In the 1680s the ukiyo-e (floating world style) was established by Hishikawa Moronobu (1618-1694). These were genre scenes of everyday life in the pleasure quarters of Edo, featuring musicians, actors, geishas, courtesans and street life. Although best known in the prints of the time, the genre encompasses art in all forms. It is during the Edo period that the classic art of the colour woodblock print was developed (in 1765, by Suzuki Harunobu (1725?-1770)) and became for Westerners the epitome of Japanese visual culture. The economic sophistication of the system combined the skills of designer (eshi/gakō), cutter (horishi), printer (surishi) and publisher (hanmoto) (not neglecting the sellers) to produce an intricate system for the mass-production of great art.

In 1854 Japan was forcibly opened up to international trade and the 1867 appearance of a Japanese pavilion at the Paris international exposition marked the end of Japan’s isolation. This would mark the boom in japonisme in Europe and North America, which came to dominate the decorative arts and influenced the Impressionist and Post-Impressionist painters. For better and worse, the art of the West also came to Japan, to very mixed results. Katsushika Hokusai (1760-1849) was the most successful artist to adopt elements of Western style while remaining wedded to the advantages and traditions of Japan, working in prints. The adoption of copperplate engraving and oil paint used in conjunction with half-understood Western use of shading, perspective and so forth led to art that ranged from the beguiling to the deeply deficient. Many potentially competent Japanese artists ended up as makers of failed hybrids that seem ugly, ungainly and crude. Oil paint seems to have been disastrous for Japanese art, robbing it of its crispness, clarity, concision and planar qualities.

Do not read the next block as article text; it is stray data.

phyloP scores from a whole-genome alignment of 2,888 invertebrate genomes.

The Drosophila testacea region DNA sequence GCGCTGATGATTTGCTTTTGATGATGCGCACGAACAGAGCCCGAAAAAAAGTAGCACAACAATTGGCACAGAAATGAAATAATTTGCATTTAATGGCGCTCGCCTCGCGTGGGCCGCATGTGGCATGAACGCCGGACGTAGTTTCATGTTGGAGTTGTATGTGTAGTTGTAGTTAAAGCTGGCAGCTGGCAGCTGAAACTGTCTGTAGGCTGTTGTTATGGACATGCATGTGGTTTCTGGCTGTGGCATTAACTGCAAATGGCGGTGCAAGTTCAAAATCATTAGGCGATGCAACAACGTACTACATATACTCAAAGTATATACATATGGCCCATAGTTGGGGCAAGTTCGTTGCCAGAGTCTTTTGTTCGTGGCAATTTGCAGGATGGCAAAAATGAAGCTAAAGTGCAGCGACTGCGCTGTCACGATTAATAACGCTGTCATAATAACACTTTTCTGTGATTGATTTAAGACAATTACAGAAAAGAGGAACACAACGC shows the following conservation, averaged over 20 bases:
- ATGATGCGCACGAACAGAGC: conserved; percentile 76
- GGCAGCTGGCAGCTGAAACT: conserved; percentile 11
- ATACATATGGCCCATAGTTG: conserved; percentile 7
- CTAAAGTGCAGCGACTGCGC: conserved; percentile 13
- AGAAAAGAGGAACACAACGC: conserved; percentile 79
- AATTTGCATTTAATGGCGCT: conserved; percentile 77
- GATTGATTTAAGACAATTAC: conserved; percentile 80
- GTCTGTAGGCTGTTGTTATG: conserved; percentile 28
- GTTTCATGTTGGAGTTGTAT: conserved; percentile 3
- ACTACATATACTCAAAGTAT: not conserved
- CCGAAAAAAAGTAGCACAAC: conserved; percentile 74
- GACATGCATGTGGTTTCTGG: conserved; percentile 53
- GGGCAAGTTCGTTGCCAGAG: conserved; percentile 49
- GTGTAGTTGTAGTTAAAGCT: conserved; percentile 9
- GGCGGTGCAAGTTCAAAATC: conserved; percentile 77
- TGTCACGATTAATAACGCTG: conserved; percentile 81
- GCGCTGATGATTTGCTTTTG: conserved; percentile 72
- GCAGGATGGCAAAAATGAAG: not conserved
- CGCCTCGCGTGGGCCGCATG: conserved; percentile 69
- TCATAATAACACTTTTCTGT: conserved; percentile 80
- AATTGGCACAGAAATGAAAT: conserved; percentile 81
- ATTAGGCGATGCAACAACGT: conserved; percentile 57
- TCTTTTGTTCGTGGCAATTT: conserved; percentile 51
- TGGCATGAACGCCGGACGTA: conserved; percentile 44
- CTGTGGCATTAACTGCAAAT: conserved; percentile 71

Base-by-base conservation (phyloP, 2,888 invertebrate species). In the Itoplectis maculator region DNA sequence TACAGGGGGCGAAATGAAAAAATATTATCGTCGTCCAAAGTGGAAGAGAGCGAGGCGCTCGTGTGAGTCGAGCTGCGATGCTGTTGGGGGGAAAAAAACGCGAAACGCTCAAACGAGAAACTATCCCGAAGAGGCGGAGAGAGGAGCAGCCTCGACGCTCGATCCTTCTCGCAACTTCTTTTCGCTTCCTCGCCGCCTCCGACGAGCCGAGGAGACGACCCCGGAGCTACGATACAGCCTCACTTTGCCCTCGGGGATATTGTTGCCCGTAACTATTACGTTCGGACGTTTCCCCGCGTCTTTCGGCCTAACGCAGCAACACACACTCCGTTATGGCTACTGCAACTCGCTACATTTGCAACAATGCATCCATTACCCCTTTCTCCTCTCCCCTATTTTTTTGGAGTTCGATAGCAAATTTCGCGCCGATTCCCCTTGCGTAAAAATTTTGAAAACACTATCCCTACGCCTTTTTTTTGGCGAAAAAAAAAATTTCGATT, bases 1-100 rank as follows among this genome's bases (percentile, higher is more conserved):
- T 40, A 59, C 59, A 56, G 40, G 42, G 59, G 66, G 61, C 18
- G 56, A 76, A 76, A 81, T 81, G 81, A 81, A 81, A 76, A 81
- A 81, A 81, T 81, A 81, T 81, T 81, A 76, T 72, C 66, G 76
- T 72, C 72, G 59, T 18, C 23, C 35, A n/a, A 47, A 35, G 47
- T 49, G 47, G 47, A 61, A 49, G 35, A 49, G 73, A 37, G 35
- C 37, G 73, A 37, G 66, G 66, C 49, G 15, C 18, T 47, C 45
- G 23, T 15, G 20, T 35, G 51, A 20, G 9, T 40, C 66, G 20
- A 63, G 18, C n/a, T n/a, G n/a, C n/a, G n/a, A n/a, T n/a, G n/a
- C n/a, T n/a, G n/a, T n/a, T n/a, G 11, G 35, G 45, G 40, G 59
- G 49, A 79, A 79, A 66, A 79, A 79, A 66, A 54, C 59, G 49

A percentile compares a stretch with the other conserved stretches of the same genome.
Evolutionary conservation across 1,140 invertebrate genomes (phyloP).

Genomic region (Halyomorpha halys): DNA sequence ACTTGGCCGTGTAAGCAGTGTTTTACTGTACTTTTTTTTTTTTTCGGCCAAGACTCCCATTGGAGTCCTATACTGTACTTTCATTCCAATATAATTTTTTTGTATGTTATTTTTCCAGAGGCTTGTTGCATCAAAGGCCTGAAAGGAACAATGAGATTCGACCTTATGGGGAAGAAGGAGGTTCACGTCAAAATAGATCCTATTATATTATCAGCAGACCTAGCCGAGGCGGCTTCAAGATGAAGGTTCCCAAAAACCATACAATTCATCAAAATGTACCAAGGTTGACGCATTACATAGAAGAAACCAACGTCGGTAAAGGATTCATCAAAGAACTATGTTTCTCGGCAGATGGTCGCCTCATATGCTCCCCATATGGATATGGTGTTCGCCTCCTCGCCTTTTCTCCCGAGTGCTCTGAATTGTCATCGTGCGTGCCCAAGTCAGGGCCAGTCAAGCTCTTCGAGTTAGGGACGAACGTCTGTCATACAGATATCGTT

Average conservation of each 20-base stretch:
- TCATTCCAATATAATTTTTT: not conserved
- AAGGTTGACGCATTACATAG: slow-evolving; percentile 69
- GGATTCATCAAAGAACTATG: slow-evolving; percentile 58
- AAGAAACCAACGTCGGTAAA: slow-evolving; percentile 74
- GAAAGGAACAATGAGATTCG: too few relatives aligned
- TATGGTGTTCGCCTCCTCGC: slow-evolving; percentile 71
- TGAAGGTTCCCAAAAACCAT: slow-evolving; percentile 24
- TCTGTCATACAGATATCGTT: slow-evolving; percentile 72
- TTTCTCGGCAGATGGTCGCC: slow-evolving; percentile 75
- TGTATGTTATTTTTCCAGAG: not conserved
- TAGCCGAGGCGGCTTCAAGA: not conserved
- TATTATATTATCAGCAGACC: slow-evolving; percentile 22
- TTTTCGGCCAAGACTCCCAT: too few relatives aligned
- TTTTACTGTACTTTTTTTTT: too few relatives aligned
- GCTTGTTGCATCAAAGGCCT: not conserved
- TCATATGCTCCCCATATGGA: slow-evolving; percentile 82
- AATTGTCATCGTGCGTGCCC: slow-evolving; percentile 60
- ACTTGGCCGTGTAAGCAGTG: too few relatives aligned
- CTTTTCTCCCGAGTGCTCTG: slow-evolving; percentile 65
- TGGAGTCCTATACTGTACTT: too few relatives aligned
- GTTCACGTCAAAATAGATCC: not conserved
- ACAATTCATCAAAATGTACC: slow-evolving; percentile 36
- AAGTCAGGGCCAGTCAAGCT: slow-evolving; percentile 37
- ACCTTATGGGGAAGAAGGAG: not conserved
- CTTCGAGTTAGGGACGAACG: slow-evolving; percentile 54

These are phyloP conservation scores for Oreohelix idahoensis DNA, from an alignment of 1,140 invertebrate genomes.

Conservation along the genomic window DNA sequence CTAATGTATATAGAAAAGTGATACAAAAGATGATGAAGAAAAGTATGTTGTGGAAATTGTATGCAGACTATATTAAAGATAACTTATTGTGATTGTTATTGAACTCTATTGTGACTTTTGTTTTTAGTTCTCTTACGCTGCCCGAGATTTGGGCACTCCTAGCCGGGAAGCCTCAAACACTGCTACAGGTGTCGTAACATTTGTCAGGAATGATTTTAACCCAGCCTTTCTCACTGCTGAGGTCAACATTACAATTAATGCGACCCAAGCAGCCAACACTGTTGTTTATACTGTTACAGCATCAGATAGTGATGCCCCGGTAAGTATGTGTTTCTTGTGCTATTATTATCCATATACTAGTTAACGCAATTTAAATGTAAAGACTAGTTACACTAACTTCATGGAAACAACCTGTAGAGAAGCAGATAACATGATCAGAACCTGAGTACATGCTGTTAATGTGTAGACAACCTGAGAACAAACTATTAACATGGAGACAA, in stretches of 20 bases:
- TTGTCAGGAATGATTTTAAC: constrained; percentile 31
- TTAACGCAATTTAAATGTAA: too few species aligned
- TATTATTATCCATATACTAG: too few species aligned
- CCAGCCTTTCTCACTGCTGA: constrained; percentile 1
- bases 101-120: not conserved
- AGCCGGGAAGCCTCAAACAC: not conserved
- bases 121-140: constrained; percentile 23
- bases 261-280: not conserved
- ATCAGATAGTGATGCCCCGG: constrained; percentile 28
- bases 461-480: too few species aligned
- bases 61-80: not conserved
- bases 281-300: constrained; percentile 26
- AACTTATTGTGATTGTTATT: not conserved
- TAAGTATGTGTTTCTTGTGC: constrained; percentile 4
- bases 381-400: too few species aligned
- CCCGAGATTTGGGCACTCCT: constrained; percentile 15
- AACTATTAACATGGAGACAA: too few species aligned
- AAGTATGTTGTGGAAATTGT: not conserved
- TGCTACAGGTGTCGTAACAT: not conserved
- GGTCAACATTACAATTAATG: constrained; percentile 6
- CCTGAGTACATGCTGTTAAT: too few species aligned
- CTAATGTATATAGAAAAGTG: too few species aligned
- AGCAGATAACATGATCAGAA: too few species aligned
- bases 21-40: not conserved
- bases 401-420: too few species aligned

In 1867 Japanese society impressed Westerners as uniquely “Western” in its highly stratified social structure and very advanced literature and art, though lacking the widespread literacy and high average income that was beginning to begin standard in the West following the Industrial Revolution. Beyond less advanced societies in Asia, the Japanese were considered honorary Westerners in some respects. Even the tendency for women to paint their faces white was seen as a link to pale-skinned Westerners.